3. Mike Mayock brings the Raiders some much-needed front-office harmony.
This year’s draft could be a franchise-shaping event for the Raiders, who hold three first-round picks and more overall draft capital than any other team. Of course, the key for Oakland is to use all those valuable picks on the types of foundational players that they can build around for the long term.
That’s where Mayock comes in. It’s unclear exactly how much power the team’s new GM wields or whether he, or head coach Jon Gruden, will be the one making the picks on draft night. But the biggest impact Mayock may provide is in giving the Raiders’ front office a level of harmony it sorely missed in 2018.
“I’ve always believed the biggest dysfunction in NFL buildings is the inability for the coaching staff and the scouting staff to be on the same page philosophically consistently,” said Mayock on Wednesday, unintentionally (or intentionally) describing Oakland’s strange 2018 front-office set-up. After being handed a 10-year, $100 million contract last January, Gruden retained then-general manager Reggie McKenzie and his staff before essentially building a parallel and separate scouting staff of his own. Per reports, Gruden and his scouting team had their own draft and free agency board completely separate from that of McKenzie and his staff. The Mayock hire, at least in theory, gives the team a chance to smash that divide and get its entire front office working as a single, congruent unit.
“I can walk in the building Day 1 and know all those coaches,” said Mayock. “Immediately there’s a bond. I think that’s been the biggest thing we’ve been able to do in the couple of months is just build that philosophy and understand that there’s really only one way to do things in our building.
“I get to sit down with Jon Gruden and [defensive coordinator] Paul Guenther and define who we are and what we want in our building,” Mayock continued. “I think it helps our scouts redefine what they’re looking for when they’re on the road. Understanding what Guenther’s defensive end looks like. What Gruden’s X receiver looks like. … I can walk over to the coach’s side of the building at whatever time of the day or night and have a conversation with Jon, with Paul, with [special teams coordinator] Rich Bisaccia, with [senior defensive assistant] Jimmy O’Neil. Go right to [offensive line coach] Tom Cable; just go right to them because I’ve known them all for 15, 20, 25 years.”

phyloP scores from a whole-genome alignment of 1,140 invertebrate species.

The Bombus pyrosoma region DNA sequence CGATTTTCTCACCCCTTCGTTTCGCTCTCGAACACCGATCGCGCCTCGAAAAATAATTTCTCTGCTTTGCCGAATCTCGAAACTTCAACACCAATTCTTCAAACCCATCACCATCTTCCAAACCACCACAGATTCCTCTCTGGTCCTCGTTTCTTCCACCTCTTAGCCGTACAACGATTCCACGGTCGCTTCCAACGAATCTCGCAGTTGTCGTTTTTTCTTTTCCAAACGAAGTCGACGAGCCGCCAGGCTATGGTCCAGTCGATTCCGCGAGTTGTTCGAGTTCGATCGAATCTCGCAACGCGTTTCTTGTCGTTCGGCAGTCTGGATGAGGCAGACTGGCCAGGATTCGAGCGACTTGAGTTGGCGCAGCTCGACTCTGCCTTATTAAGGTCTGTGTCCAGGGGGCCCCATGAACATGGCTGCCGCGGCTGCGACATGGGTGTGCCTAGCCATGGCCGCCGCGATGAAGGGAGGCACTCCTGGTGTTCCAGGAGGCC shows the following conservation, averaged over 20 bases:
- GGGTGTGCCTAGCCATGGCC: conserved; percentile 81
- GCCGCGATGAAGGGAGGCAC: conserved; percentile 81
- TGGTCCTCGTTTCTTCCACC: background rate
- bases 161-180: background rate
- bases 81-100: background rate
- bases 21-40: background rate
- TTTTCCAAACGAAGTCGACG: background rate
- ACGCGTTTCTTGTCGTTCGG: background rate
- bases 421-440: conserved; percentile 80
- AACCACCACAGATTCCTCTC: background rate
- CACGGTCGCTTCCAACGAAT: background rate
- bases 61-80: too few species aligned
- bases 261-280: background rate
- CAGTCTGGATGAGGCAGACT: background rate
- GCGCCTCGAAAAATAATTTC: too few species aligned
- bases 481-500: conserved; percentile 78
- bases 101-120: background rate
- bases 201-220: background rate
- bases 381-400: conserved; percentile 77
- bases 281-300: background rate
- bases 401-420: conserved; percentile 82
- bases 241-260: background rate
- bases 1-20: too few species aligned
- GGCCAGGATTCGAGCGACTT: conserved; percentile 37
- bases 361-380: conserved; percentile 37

He may be unproven and green as a GM, but Mayock’s role as a much-needed bridge between the scouts and coaches could be the key to Oakland acing this pivotal draft.
4. There’s plenty of length at tackle.
The combine was free of on-field action on Wednesday, with offensive linemen, running backs, and specialists going through the physical-measurements stage of the event. But it quickly became clear that teams looking for long-armed offensive tackles will have plenty of options in April’s draft. The traditional benchmark for optimal arm length at tackle is 34 inches, and a trio of Florida linemen easily passed the test: Probable first-rounder Jawaan Taylor registered 35⅛-inch arms and an 84¾-inch wingspan; Fred Johnson measured out with 34-inch arms and an 84½-inch wingspan; and Martez Ivey came in with eye-popping 36¼-inch arms and a massive, position-group best 86¼-inch wingspan. Add in Elon tackle Oli Udoh (35⅜-inch arms and an 85⅛-inch wingspan) and Ole Miss tackle Greg Little (35¼-inch arms and an 85-inch wingspan), and this tackle group has some extraordinary length. Arm length and wingspan isn’t everything at the position, but the guys who measured out best in the group could each see their stock get a significant boost.
5. Josh Jacobs and David Montgomery headline the big backs group.
Modern running backs come in all shapes and sizes, but for teams who still value mass at the running back position, this year’s combine headliners are Alabama’s Josh Jacobs and Iowa State’s David Montgomery. That duo leads a group of nine running backs who eclipsed the 220-pound threshold; both are well-built, physical, and elusive runners with prototypical size to become three-down bell cow backs early in their careers. A running back’s weight isn’t everything, but Jacobs and Montgomery showed on Wednesday that they’ve got the girth to go with their hard-nosed, angry running style.
An earlier version of this story misstated Greg Little’s college team. He was a tackle at Ole Miss, not Mississippi State.